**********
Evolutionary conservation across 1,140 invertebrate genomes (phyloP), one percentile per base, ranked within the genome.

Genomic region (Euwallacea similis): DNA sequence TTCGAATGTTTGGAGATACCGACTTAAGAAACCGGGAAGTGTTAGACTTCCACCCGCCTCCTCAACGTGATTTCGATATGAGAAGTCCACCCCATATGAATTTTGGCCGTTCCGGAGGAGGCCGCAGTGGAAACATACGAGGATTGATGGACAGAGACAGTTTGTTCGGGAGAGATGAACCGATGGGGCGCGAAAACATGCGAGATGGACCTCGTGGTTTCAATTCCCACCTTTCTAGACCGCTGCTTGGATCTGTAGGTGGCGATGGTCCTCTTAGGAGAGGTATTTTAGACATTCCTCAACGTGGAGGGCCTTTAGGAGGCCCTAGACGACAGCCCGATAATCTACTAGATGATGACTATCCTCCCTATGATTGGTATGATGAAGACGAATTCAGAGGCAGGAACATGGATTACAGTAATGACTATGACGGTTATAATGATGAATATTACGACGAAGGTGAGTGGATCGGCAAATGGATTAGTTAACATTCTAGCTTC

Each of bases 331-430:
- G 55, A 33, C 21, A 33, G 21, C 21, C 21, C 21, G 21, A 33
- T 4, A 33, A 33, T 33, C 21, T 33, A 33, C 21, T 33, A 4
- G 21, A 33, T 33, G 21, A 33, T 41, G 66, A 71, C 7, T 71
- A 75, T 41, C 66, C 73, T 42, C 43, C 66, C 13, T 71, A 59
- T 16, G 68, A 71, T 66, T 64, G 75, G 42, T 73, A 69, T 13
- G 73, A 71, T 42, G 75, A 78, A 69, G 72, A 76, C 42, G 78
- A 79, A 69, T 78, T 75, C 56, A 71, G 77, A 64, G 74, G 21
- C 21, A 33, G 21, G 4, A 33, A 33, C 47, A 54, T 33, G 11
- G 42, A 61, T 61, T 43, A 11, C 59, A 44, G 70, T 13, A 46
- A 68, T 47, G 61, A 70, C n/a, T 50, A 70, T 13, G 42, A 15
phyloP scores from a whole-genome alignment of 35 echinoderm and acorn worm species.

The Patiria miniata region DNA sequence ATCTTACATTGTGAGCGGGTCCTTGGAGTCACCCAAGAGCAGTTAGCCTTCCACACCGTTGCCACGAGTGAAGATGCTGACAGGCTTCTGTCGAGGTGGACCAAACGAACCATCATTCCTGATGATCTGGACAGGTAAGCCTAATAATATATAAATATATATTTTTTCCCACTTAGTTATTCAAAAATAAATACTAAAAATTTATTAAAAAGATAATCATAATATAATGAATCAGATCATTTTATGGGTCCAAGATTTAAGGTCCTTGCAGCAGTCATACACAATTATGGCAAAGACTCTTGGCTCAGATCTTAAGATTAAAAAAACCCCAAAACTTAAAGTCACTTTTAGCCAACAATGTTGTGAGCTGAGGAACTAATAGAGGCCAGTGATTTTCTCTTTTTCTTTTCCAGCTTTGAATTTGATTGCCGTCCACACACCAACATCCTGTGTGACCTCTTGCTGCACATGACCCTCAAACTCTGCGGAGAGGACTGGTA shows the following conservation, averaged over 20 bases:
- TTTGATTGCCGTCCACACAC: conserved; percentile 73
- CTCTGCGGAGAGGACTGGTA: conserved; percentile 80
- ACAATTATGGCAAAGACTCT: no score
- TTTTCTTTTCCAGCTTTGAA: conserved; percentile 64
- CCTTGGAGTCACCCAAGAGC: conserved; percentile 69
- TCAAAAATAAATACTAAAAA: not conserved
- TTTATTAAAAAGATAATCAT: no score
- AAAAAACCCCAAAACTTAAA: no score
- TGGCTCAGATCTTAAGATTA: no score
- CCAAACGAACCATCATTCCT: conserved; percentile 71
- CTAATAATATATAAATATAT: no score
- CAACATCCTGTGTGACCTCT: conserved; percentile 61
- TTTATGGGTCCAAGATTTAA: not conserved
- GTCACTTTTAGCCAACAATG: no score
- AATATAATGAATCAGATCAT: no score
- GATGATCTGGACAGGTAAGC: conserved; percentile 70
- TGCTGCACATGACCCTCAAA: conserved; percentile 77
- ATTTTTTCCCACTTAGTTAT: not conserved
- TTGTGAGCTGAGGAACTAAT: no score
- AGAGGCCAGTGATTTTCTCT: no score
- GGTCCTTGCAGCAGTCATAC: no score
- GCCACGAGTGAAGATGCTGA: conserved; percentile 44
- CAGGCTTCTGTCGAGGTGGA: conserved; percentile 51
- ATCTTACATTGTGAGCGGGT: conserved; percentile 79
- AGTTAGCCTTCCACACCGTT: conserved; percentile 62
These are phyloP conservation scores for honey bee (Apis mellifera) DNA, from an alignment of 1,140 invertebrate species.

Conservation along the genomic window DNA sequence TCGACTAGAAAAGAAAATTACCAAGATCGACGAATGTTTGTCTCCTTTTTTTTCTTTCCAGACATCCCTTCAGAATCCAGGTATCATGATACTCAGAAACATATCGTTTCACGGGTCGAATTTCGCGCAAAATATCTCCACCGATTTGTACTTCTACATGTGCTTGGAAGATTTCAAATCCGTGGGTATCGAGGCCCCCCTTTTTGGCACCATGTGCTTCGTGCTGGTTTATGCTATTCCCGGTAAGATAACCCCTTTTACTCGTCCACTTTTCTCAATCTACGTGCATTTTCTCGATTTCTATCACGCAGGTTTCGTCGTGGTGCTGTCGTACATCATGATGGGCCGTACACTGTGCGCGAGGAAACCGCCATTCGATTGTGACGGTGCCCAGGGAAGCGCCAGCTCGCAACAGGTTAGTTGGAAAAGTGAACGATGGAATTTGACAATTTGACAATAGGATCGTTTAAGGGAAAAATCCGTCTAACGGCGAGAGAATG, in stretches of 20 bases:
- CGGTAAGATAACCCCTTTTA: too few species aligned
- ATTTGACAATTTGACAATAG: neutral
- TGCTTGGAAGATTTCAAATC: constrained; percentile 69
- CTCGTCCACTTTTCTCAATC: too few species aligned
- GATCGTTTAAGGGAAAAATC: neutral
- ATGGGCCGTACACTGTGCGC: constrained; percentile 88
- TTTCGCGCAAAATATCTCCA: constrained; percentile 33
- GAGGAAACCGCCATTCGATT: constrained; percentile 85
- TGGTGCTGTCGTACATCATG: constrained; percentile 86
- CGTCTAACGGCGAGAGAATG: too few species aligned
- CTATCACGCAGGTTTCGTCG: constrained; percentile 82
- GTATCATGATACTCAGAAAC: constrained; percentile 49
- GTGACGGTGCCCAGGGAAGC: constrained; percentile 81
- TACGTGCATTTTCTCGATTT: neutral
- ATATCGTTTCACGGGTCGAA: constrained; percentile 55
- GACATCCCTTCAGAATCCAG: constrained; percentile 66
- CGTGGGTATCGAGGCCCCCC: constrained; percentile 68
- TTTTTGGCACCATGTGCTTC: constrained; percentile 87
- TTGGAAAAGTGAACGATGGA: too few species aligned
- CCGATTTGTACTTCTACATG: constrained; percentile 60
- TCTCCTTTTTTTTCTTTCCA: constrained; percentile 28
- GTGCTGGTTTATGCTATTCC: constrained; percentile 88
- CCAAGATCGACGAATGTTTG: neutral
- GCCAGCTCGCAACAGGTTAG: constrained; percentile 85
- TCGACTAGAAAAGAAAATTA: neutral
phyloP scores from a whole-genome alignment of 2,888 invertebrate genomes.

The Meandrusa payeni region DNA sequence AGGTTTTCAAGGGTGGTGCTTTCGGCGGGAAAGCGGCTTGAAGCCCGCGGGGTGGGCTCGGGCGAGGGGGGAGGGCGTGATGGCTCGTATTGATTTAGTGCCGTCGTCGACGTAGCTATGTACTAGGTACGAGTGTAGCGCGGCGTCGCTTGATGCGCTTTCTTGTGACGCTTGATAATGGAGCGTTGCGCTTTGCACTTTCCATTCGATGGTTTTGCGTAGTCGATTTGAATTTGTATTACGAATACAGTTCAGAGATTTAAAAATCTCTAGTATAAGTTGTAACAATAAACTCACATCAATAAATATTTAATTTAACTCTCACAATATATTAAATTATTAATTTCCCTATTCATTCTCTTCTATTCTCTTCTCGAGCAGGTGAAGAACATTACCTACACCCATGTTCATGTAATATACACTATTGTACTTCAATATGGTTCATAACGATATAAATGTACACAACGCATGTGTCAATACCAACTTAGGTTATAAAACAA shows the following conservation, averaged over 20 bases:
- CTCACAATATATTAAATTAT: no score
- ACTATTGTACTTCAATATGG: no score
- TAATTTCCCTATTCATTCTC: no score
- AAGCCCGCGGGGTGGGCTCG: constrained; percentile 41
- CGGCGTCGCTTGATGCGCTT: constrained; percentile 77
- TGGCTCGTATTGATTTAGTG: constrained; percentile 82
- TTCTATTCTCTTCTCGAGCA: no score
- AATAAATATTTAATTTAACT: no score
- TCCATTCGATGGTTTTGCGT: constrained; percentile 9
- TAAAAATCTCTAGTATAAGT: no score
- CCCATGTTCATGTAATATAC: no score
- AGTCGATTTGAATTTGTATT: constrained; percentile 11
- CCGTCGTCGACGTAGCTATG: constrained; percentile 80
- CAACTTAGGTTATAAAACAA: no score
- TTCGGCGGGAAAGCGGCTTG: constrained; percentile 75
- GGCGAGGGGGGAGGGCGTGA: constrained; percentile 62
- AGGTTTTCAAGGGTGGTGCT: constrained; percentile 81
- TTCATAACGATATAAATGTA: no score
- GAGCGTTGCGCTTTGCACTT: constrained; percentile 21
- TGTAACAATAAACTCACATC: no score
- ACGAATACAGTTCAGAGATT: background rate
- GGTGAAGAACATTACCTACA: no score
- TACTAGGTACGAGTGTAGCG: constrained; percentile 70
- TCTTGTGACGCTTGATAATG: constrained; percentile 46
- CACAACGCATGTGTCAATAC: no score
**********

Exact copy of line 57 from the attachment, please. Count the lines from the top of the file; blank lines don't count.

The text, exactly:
- ATATCGTTTCACGGGTCGAA: constrained; percentile 55